General anaesthesia and oxytocin significantly associated with PPH in twin pregnancies
A retrospective cohort study of twin pregnancies in Hong Kong has identified general anaesthesia (GA) and use of oxytocin as significant risk factors for all postpartum haemorrhage (PPH; ≥500 mL). The study also shows that GA, in vitro fertilization (IVF), antepartum haemorrhage, placental abruption, and placenta praevia (PP) are significantly associated with major PPH (>1,000 mL), while IVF, PP, and obesity are significant risk factors for severe PPH (>1,500 mL).
The incidence of twin pregnancies is on the rise in developed countries due to increasing maternal age and use of assisted reproductive procedures. [Twin Res Hum Genet 2007;10:626-632; Semin Perinatol 2012;36:156-161] While PPH is more common in twin than in singleton pregnancies, few studies have investigated specific risk factors for PPH in twin pregnancies, because twin pregnancy itself is considered a risk factor for PPH due to substantial distension of the uterus, which leads to uterine atony after delivery. [Am J Obstet Gynecol 2013;209:449.e1-e7; Obstet Gynecol 2000;95:899-904]
Present study included all women with twin pregnancies who delivered at >24 weeks of gestation in a single tertiary obstetric training unit in Hong Kong between 2009 and 2018. Of 47,076 deliveries during the study period, 680 were twin pregnancies, which were included in the final analysis. [Hong Kong Med J 2023;29:295-300]
The overall incidence of all PPH in this cohort of twin pregnancies was 27.8 percent, with minor PPH accounting for 20.1 percent of cases, major but not severe PPH occurring in 4.4 percent of cases, and severe PPH recorded in 3.2 percent of cases. “In our [centre’s] database, the overall incidence of all PPH [27.8 percent vs 5.7 percent], as well as incidence of major [including severe] PPH [7.6 percent vs 0.86 percent] and severe PPH [3.2 percent vs 0.44 percent], were all significantly [p<0.001] higher in twin pregnancies than in singleton pregnancies during the study period,” noted the researchers.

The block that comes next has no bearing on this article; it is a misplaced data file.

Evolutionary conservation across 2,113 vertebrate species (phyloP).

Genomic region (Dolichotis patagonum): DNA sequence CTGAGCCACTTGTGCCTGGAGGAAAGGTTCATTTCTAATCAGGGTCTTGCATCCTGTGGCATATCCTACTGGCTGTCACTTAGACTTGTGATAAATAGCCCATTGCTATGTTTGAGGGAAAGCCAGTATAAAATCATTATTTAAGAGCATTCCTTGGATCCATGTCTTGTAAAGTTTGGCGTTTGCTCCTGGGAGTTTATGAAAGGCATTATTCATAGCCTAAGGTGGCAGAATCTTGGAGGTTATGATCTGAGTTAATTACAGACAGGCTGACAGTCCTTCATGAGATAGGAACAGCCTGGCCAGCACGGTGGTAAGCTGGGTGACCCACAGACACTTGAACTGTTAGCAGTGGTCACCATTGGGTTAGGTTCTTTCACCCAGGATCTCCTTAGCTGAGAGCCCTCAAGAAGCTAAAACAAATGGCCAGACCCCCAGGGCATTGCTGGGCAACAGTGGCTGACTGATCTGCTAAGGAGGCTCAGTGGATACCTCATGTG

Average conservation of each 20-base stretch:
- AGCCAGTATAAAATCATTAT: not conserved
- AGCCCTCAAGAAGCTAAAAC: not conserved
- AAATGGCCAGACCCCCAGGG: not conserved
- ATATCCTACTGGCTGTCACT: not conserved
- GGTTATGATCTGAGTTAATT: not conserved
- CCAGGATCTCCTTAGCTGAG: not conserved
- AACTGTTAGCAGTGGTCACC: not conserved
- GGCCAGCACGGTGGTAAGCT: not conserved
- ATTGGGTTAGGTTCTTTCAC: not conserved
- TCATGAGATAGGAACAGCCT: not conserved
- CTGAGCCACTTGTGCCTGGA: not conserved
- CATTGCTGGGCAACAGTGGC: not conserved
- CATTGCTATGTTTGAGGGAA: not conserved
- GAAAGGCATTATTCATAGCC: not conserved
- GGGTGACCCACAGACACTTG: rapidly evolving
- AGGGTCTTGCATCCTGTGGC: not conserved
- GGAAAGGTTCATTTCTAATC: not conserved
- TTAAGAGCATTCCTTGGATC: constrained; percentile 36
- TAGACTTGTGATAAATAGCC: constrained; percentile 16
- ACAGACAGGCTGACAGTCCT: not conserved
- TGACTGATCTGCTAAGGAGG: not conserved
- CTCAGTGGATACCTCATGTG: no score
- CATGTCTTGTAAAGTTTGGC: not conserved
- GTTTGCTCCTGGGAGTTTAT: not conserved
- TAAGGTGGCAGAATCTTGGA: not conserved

Most instances (77.8 percent) of PPH in twin pregnancies were caused by uterine atony. Other causes were PP or placenta accreta (18.0 percent) and genital tract trauma (4.2 percent). “Although most instances of PPH in twin pregnancies were caused by uterine atony, 86.4 percent of women with uterine atony had only minor PPH. In contrast, 82.4 percent of women with PP had major PPH,” highlighted the researchers.
Nulliparity and use of oxytocin were significantly associated with all PPH, but not major or severe PPH. Although significant in univariate analysis, nulliparity did not remain significant in logistic regression analysis.
Univariate analysis showed that IVF, maternal obesity, antepartum haemorrhage, PP, placental abruption, Caesarean delivery, GA, and intrapartum pyrexia were significantly associated with various types of PPH. Logistic regression analysis revealed that GA and use of oxytocin were significant risk factors for all PPH, while GA, IVF, antepartum haemorrhage, placental abruption, and PP were significant risk factors for major PPH. Same analysis found IVF, PP, and obesity to be significant risk factors for severe PPH.
“Women with twin pregnancies who are obese, conceived by IVF, or have PP should deliver in obstetric units with readily available blood product transfusions, which have a multidisciplinary team of experienced obstetricians, anaesthesiologists, interventional radiologists, and haematologists who can promptly manage severe PPH,” advised the researchers.